The very fact that Bruce Willis has a say in the public controversy about gun control demonstrates once again that the United States suffers from the advanced stages of celebriosis, defined as excessive brain damage from focusing too much on the lives and thoughts of celebrities.
What pro-gun die-hard Willis said earlier this week is a classic in one special rhetorical device used by both sides to defend not changing a bad situation: the slippery slope.
Without using the expression, “slippery slope,” Willis caught the essence of its silliness with his statement: “I think that you can't start to pick apart anything out of the Bill of Rights without thinking that it's all going to become undone…If you take one out or change one law, then why wouldn't they take all your rights away from you?”
And why will that happen of necessity? Just because we want to run people through background checks before they buy guns, how does that lead to taking away the right to assemble or the right not to have to house soldiers (3rd amendment)? With the “slippery slope” metaphor, the first act is like taking a step off a very icy hill. The exhilaration of the moment makes you lose balance and slide all the way down the hill, into tyranny, communism, lawlessness or whatever the bête noir du jour.
The slippery slope is a fanciful absurdity that’s different from taking something to its extreme because the argument for the slippery slope states that we will slide of necessity by taking that first step. Obviously it’s just not so.
The classic slippery slope was actually a line of dominos, representing countries in Asia, all set to fall to the communists if the first one, South Viet Nam, did. The sheer philosophical necessity of all the dominos falling once Viet Nam did haunted a generation of U.S. government officials, leading to a war of unparallelled brutality and suffering. But when we lost Viet Nam, most of the other dominos stayed standing—and in fact in recent decades Viet Nam has moved into capitalist circles. There was no domino effect and there is no slippery slope.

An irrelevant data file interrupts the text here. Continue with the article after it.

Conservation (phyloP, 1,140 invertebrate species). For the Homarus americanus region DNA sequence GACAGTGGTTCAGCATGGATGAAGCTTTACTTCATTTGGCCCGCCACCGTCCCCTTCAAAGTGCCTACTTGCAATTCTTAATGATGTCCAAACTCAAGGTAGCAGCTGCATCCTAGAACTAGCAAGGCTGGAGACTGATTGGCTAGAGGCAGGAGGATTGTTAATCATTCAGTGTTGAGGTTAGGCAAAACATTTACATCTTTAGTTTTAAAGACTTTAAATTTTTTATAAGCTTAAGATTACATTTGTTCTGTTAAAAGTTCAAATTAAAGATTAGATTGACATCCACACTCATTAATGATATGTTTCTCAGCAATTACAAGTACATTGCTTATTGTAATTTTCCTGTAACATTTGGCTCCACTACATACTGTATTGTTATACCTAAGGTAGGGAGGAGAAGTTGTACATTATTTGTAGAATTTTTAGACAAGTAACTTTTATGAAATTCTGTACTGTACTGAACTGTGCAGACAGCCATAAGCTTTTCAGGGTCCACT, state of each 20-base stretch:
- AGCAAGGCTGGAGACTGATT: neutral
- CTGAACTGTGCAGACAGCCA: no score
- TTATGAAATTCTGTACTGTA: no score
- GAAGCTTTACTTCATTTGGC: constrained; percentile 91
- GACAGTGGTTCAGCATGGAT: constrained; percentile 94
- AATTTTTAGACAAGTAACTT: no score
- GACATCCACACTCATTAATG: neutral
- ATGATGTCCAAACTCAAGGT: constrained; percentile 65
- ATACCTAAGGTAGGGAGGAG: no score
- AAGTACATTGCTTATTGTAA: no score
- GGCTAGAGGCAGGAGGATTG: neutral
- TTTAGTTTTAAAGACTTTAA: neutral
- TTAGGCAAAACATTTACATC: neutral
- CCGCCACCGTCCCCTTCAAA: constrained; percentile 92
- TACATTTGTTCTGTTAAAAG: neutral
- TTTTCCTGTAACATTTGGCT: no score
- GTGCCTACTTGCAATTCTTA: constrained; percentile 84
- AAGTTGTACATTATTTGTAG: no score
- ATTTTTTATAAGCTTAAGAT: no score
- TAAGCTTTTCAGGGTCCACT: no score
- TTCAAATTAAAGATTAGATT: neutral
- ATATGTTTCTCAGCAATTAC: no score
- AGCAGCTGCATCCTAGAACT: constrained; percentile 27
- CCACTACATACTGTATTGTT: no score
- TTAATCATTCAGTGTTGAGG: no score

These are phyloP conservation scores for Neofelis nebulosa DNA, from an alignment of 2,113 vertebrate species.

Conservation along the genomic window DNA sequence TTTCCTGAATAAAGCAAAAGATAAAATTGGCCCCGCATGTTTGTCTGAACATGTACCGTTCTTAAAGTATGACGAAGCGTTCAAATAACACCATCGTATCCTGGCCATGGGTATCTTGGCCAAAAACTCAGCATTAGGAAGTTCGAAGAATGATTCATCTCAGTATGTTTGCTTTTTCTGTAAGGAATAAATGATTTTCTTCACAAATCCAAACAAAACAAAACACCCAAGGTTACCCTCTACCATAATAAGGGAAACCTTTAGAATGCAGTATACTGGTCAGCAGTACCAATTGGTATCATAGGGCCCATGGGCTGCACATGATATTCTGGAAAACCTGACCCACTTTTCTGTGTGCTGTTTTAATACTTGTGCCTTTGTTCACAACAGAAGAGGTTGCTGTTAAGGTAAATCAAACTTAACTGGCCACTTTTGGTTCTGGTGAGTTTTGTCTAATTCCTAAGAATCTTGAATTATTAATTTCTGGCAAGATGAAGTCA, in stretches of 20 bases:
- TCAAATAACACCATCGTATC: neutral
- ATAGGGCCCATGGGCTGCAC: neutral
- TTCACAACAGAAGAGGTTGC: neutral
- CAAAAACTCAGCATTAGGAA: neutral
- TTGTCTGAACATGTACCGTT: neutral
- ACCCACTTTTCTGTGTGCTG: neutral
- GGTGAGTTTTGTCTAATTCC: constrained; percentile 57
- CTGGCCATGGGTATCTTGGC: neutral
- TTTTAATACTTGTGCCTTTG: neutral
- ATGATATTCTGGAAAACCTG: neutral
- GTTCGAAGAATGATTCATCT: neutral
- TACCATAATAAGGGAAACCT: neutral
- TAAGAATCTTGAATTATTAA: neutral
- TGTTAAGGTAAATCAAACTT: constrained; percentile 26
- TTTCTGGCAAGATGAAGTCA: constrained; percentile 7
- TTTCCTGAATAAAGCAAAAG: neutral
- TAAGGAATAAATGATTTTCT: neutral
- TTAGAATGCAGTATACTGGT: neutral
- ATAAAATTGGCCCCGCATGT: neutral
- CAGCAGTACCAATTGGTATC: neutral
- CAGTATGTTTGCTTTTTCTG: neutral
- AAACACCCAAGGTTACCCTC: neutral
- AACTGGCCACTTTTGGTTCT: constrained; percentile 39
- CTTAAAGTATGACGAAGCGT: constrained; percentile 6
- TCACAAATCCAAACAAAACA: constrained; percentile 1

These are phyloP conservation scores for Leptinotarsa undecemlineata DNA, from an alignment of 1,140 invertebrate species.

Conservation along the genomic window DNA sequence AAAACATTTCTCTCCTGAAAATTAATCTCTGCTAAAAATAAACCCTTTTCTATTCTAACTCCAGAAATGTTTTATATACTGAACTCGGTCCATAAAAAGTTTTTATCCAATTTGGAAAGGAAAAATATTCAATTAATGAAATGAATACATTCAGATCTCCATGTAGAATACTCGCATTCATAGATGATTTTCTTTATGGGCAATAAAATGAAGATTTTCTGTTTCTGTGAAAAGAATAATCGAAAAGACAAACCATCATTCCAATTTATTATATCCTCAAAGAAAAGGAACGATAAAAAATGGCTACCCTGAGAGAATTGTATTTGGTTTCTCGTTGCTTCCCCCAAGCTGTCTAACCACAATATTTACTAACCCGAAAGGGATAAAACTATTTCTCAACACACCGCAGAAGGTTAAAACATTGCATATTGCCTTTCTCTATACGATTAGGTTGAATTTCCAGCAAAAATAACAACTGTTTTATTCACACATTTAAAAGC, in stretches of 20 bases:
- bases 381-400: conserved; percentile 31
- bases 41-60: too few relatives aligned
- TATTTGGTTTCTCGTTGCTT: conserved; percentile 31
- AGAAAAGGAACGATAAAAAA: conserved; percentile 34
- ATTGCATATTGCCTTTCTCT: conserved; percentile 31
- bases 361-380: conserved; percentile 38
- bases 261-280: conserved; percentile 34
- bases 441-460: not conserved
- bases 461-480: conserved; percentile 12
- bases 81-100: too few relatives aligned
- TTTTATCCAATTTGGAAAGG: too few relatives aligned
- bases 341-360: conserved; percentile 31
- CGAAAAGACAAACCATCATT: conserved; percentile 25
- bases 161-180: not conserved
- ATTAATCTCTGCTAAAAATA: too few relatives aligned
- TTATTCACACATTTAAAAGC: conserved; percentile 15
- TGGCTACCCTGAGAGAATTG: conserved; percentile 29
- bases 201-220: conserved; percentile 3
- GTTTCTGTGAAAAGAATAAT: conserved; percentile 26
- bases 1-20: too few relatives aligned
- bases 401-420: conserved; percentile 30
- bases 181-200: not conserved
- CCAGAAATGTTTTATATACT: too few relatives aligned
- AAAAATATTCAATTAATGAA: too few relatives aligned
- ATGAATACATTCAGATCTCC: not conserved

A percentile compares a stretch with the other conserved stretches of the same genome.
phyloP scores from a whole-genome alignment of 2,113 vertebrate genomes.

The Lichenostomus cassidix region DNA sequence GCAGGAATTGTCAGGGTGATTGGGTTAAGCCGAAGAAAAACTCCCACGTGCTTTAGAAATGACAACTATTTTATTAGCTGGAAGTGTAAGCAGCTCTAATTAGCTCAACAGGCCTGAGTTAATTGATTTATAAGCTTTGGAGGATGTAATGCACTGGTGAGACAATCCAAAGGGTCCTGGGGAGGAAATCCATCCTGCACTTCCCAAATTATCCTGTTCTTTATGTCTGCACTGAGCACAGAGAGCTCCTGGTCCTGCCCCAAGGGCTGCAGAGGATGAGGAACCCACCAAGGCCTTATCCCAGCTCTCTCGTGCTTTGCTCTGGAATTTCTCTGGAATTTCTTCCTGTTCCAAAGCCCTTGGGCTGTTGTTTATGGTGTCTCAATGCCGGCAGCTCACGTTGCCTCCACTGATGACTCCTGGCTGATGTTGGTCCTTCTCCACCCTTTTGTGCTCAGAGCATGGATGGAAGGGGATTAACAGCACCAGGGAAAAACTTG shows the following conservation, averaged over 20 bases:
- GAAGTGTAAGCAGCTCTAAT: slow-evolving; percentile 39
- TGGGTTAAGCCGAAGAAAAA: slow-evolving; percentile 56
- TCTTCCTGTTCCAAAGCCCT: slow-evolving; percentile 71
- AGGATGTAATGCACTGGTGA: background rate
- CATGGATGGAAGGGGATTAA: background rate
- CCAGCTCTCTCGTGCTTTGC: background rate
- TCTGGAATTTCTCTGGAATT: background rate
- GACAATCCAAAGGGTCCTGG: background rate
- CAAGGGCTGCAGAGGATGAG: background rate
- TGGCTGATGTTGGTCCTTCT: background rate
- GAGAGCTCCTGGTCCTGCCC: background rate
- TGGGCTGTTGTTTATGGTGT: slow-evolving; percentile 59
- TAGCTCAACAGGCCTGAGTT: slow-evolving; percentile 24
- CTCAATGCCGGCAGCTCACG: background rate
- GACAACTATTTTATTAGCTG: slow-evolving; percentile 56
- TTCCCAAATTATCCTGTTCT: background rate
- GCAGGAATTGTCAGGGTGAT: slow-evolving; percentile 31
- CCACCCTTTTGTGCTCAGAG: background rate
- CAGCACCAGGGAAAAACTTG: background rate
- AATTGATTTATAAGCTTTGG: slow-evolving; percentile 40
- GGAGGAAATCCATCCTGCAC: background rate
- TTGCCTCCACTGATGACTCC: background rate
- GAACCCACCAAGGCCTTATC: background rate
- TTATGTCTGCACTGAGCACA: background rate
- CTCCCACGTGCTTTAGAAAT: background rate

In the interest of balance, one article quoting Willis’ inanities included the opposing views of someone equally as qualified to speak publicly on the issue of gun control—since he too has used plenty of fake guns in Hollywood shoot-em-ups. It was good old slurry-voiced Rocky, AKA Sylvester Stallone, who supports a ban on assault weapons, saying “I know people get (upset) and go, ‘They're going to take away the assault weapon.’ Who needs an assault weapon? Like really, unless you're carrying out an assault. You can't hunt with it. Who's going to attack your house, a (expletive) army?”
Maybe that’s the problem? Maybe Bruce is confusing his filmic chimeras in which an eff-ing army could attack his house with the real world? Maybe Bruce has taken a few too many punches in his movie roles? It’s good to see that Rocky hasn’t.